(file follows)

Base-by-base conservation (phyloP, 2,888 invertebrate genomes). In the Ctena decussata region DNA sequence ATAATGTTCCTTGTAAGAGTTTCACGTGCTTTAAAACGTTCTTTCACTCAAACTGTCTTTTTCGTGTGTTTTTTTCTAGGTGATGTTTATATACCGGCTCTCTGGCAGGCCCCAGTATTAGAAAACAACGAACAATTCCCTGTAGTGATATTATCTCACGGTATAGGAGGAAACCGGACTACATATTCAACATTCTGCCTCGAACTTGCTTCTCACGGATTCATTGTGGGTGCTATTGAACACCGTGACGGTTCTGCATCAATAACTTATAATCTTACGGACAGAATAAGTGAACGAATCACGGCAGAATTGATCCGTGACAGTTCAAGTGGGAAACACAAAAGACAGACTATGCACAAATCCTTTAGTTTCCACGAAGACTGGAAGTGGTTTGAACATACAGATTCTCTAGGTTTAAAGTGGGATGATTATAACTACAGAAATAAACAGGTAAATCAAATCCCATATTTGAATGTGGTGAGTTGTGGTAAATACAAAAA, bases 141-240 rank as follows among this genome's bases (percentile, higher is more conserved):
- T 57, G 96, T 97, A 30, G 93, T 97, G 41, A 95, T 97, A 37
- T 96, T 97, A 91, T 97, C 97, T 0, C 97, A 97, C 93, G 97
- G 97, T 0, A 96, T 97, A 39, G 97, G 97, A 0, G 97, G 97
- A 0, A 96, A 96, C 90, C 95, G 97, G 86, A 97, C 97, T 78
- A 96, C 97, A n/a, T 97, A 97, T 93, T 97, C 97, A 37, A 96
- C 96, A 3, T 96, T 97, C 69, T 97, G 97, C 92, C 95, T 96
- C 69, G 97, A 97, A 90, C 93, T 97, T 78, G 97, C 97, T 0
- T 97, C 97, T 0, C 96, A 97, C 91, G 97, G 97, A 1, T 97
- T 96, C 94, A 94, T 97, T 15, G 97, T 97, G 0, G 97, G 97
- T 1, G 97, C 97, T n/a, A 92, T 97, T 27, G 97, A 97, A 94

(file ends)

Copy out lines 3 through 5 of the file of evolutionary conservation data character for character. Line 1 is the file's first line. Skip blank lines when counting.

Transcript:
- T 96, T 97, A 91, T 97, C 97, T 0, C 97, A 97, C 93, G 97
- G 97, T 0, A 96, T 97, A 39, G 97, G 97, A 0, G 97, G 97
- A 0, A 96, A 96, C 90, C 95, G 97, G 86, A 97, C 97, T 78